Category Odds & Ends

Iceland’s Awesome Volcano and “The Idea of the Holy”

When restaurants open fully up again and we can begin to enjoy all the familiar rituals such as our server exclaiming “Awesome choice!” when we order the chocolate truffle rather than crème brûlée off the dessert menu, I will suppress the urge, being the generally kind person I try to be in most every circumstance not involving Ted Cruz, to snag my phone out of my pocket and click onto the You Tube channel featuring the video footage I am going to show you below.

That will include refraining from even light-hearted but definitive commentary along the lines of, “Oh, you poor sheltered child, you don’t know from awesome! HERE is Awesome!!”

I am moved to share these sentiments after spending a good part of my morning marveling at the sheer, well, awesomeness of the volcanic eruption that began lighting up the mountains some 25 miles outside the Icelandic capital of Reykjavik on March 19...

Read More

Zombie Apocalypse Alert: Reviewing “The Social Dilemma”

Last night, at the end of my viewing “The Social Dilemma,” a documentary now streaming on Netflix that launches a howitzer at the purported addictive evils of modern social media manipulation and the technologies that enable it, up popped on my screen one of those “You might also like” blurbs that are attached to most every piece of media these days. They’re designed, of course, to keep us glued right where we are rather than take the dog for a walk or finish up the dinner dishes or read a bit of poetry from a paper book before turning off the bedside light.

“Hmmm,” I said to self, while warmly considering the walk down the hall to the bedroom—“I’ve never seen (the 2005 Bob Dylan documentary) ‘No Direction Home’…maybe I’ll just peek in on the first 10 minutes!”

Two hours later (it was now midnight), I paused it for a moment and saw on the screen that there was an hour and forty-eigh...

Read More

Saving the Caterpillars

I have taken to spotting the sudden August profusion of caterpillars making their way across the park path before the sun makes it over the trees. Danger is everywhere, a veritable Omaha Beach, but with unwitting enemies. A steady fusillade of pedestrians, drivers and cyclists go about their morning through the park, unknowingly poised to crush the hapless creatures in but one more episode of natural, deadly roulette. Deliberating hardly at all in my mission of mercy, I begin scooping up first one, then another and another caterpillar and depositing them on the grass three feet and an eternity away, abutting the forested hillside. Then I turn back to espy two more, just a few feet ahead as an SUV turns in from the street coming at us...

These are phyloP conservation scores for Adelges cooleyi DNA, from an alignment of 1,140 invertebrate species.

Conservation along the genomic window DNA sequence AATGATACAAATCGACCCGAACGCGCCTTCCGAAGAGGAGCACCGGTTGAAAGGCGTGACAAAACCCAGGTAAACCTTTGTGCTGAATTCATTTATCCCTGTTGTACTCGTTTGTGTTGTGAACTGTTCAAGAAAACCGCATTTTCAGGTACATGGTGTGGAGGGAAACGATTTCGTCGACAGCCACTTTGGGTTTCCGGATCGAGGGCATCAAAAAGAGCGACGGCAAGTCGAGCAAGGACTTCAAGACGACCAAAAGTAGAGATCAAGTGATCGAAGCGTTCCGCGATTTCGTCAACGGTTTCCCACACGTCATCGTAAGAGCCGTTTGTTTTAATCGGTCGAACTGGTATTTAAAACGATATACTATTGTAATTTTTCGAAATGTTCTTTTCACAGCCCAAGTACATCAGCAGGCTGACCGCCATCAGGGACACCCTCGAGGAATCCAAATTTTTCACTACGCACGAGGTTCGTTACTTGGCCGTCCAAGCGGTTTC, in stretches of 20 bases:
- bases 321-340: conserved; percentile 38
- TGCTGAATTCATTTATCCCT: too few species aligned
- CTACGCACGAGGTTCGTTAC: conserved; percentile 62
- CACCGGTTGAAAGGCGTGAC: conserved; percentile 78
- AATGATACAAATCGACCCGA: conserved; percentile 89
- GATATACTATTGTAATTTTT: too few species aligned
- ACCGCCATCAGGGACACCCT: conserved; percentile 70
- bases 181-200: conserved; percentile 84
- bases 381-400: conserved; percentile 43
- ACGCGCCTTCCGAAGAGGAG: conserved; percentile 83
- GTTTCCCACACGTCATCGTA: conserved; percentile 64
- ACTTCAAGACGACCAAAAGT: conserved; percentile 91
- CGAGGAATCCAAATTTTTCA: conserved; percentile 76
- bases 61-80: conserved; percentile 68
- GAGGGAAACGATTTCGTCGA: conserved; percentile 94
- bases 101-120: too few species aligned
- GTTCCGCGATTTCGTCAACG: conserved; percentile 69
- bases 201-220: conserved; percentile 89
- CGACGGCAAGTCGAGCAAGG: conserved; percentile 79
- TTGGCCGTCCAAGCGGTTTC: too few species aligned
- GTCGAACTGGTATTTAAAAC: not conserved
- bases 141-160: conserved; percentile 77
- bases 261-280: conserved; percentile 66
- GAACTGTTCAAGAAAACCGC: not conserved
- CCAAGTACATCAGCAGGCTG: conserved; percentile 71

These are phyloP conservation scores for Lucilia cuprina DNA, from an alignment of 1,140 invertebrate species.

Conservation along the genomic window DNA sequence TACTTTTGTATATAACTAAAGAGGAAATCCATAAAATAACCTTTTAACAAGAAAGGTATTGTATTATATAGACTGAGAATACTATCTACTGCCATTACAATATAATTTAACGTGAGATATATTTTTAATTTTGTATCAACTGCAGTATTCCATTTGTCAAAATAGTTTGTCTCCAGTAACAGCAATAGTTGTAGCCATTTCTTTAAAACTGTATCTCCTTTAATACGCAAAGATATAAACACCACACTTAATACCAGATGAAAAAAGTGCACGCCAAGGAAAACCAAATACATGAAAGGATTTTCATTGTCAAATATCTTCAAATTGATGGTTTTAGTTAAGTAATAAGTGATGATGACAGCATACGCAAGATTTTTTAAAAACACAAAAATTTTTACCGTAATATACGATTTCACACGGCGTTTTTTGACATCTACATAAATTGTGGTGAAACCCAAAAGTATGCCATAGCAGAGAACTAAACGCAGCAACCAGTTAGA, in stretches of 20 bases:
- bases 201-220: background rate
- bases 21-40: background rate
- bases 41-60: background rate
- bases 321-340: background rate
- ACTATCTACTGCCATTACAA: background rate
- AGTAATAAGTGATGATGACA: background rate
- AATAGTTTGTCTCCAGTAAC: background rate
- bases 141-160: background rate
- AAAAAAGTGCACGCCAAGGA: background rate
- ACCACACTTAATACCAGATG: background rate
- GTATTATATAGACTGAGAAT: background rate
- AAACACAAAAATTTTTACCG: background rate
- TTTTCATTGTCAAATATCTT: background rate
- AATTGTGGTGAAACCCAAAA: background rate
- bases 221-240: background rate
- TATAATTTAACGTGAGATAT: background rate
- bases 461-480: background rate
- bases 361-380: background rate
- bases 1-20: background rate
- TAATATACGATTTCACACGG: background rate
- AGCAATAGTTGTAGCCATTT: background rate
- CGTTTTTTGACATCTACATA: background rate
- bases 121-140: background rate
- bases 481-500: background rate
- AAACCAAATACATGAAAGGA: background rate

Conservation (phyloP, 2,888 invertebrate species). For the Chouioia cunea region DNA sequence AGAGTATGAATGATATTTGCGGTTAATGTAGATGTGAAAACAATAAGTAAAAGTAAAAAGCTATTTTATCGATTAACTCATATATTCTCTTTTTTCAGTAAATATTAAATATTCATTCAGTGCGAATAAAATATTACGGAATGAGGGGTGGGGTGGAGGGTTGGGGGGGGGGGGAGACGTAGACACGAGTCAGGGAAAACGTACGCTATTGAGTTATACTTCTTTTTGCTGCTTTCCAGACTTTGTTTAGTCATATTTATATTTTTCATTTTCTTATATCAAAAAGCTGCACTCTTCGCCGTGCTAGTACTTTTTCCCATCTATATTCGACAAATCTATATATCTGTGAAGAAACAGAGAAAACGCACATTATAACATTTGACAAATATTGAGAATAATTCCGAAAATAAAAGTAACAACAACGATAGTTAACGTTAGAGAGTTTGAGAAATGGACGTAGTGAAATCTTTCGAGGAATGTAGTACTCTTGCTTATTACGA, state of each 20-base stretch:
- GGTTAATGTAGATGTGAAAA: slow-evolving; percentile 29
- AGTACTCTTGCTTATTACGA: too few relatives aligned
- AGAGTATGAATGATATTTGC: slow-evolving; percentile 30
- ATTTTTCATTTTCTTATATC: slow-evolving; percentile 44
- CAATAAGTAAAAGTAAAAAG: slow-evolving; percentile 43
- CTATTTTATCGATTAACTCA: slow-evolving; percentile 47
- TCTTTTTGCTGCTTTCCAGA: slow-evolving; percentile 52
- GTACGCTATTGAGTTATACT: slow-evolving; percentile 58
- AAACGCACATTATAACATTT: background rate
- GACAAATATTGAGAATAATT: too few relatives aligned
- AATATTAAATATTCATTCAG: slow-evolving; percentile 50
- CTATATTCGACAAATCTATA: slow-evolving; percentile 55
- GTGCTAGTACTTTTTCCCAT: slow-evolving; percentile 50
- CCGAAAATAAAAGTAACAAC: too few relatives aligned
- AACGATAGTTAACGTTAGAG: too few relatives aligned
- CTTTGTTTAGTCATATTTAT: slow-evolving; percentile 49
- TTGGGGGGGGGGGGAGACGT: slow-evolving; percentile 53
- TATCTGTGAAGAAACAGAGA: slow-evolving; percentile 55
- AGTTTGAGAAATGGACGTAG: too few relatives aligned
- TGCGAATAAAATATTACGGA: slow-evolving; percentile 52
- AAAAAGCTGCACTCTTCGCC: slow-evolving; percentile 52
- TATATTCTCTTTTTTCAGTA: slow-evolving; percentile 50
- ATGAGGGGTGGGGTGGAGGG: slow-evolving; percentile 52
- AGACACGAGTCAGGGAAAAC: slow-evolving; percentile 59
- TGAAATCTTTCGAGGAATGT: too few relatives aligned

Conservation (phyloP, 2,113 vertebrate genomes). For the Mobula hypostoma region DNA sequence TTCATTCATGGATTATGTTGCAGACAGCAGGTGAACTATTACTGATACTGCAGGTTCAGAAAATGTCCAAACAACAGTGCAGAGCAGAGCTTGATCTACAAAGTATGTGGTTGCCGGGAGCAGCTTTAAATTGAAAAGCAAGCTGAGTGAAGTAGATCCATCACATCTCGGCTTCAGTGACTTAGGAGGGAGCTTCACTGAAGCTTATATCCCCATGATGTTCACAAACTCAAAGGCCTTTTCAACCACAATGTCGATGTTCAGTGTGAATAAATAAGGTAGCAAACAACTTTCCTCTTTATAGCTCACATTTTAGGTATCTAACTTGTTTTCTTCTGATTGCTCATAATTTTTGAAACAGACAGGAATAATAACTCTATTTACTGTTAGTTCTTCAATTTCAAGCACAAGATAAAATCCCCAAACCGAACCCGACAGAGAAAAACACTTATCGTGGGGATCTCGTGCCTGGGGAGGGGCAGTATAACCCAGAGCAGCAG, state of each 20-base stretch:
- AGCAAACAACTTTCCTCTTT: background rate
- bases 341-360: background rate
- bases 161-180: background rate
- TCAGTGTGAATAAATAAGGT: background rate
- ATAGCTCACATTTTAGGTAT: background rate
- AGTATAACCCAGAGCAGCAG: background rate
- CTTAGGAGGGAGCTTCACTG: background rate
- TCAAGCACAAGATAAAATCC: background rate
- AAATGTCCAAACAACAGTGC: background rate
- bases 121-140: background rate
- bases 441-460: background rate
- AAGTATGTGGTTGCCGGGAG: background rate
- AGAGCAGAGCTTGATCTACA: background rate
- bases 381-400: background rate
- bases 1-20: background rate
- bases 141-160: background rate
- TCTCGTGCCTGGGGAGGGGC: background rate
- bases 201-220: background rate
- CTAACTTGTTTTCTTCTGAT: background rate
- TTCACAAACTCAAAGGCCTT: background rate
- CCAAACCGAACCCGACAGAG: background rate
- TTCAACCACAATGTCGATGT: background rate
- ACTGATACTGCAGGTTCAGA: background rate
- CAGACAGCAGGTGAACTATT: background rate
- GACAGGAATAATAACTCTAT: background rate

Read More

Batter Up! But What About Everyone Else?

“What Are People For?” asked the farmer-poet Wendell Berry in the title essay of his 1990 collection that largely bemoaned industrial agriculture, mechanization, and the forced migration of millions of rural residents to urban areas in the name of progress and efficiency. The question rings through broad swaths of modern life, and will no doubt occupy the best minds of future generations as they grapple with the continued evolution of robotics and computerization and their effect on human consciousness and self-identity.

The question occurred to me Thursday night in a different context, though: beholding the “Opening Day” of the severely truncated 2020 baseball season that was like no other, ever.

Yes, two teams gathered in their finest new uniforms to do battle in a major league ballpark, but that was about where any similarities to baseball as we know it ended.

Like the old Buddhist koan about whether a...

Read More

Social Distance Is None Too Social

A modest proposal: Can we stop calling the current, epidemiologically-sanctioned six-foot social distance “social?” I find it to be anything but social in the way that we know that word, unless “social” has been relegated exclusively to the adjective phrase, “socially conscious,” which a six-foot separation from other human beings indeed is in the context of protecting others and ourselves from the ravages of the coronavirus.

But “social distance” seems an almost cruel phrase in a time when all manner of sociability is, however justifiably, under siege, laid low, terrorized by a sub-microscopic virus that has ironically grown into a gigantic political football, bobbled back and forth between the left and right spheres of our political divide, both of whom are sounding decidedly anti-social notes of disdain as they watch, with mounting disapproval, the other side go about their lives.

Sigh…

It becomes obvio...

Read More